You can’t be honest with others if you can’t be honest with yourself. You also can’t fix shit if you won’t admit it’s broken. Be honest with yourself and then fix your shit.
Reality #5 – They won’t always understand.
The thing is, these experiences are personal and are rooted in how we interact with the world and the way the world interacts with us. While there are some similarities, no white person can truly understand how racism affects me. And that’s ok.
What I needed was support and caring. I need my white friends to believe me and accept my truth, regardless of how it differs from theirs. For any relationship to work, there must be trust and if they are denying my reality, we aren’t friends. They are allowed not to understand but they cannot dismiss or deny. That is bullshit.
Reality #6 – The work to confront racism doesn’t stop.
It’s constant. It’s necessary and makes self-care hella important. Please remember to take care of yourself and to put yourself first. You don’t have to do maintain your interracial relationships. They are optional. In fact, if it’s harming you, it’s okay to break up. Hell, I encourage it. This is a deal-breaker issue. The work that you need to do will always exist and it is exhausting. The people with whom I’ve been successful did a lot of work to prove to me that they were worth the effort and I’ve embraced that this might change. They may still cross a line that will destroy our relationship because this is too important to treat casually. I’d be lying if I didn’t share that there were days I’d cry and ask why I chose this path for myself. It hurt and it took a long time to get to a place of healing. We know that we still have work to do and we accept that it will never stop.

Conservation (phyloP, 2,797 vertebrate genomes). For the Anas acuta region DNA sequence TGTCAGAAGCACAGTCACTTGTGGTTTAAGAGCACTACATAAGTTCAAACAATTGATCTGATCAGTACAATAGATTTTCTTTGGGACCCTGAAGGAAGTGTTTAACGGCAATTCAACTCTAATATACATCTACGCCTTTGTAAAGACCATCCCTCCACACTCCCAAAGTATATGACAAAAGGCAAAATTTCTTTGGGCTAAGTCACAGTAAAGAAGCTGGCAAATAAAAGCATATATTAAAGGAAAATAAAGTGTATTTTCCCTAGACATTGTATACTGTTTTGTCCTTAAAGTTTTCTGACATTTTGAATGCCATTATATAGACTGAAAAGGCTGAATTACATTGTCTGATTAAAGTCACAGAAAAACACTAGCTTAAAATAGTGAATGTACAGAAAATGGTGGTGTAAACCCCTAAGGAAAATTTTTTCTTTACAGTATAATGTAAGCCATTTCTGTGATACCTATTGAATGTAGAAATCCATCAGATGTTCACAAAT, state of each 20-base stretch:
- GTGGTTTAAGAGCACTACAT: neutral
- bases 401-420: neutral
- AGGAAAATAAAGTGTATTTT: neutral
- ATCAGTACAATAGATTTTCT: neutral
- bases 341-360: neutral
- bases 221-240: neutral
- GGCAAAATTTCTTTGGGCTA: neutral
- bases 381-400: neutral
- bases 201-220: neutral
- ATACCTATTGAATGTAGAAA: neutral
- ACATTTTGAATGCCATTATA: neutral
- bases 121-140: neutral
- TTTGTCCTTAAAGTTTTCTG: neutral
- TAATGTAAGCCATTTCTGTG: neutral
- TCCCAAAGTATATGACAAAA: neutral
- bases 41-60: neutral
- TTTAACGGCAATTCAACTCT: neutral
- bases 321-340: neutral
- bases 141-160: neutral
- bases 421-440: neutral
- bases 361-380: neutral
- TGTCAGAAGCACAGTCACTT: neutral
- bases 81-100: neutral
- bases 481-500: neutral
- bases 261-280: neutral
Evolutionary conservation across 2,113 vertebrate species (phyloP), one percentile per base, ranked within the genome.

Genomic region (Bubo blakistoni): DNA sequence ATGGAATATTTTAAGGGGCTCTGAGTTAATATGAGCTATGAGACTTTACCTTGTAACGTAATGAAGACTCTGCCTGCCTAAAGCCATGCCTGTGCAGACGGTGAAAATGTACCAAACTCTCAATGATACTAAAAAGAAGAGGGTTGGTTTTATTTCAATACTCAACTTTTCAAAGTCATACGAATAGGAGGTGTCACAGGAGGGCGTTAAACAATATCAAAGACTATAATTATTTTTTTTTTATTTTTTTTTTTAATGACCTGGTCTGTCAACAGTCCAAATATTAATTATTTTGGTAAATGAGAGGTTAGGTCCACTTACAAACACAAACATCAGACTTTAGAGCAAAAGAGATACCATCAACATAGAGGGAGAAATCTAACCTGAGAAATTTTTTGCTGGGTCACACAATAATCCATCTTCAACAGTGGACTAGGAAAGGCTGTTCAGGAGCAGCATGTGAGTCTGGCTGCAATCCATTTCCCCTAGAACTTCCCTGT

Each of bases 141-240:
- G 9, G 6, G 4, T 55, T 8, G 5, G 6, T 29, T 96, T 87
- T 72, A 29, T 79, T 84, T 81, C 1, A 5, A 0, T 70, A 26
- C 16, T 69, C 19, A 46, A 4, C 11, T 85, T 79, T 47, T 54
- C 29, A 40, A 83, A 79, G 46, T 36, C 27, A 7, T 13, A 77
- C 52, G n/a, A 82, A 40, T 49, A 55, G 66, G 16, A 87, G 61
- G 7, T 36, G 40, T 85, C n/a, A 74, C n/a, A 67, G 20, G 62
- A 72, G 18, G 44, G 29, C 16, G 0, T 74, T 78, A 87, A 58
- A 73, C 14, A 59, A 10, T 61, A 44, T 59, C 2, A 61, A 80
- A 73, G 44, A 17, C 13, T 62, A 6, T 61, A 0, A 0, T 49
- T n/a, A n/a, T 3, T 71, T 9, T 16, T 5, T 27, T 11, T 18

This concludes the six hard realities I faced in my interracial relationships. They are not the only truths, but they are the ones I needed to understand to manage my relationships.
If you are a person of color and plan to have close relationships with white people you need to understand that it’s work. It’s constant, messy work. It’s work that makes you feel vulnerable. It’s work that will empower you. It’s work that will hurt and heal you. And, if that person isn’t worthy, it’s work that’s optional. I chose to do this work in some of my relationships and while I have been successful in some, I’ve failed in others and I can’t count the number of people with whom I didn’t bother to try. In many cases, they weren’t worth the effort and frankly, everyone isn’t capable or willing to have real dialogue about racism.
Maybe it’s time for white people to get out of their feelings and fucking accept what they are. It won’t kill them. In fact, it’ll heal a bunch of shit that’s wrong with this country and eventually make it a better place for everyone.
Or we’ll burn it to the ground. I don’t know what to expect anymore.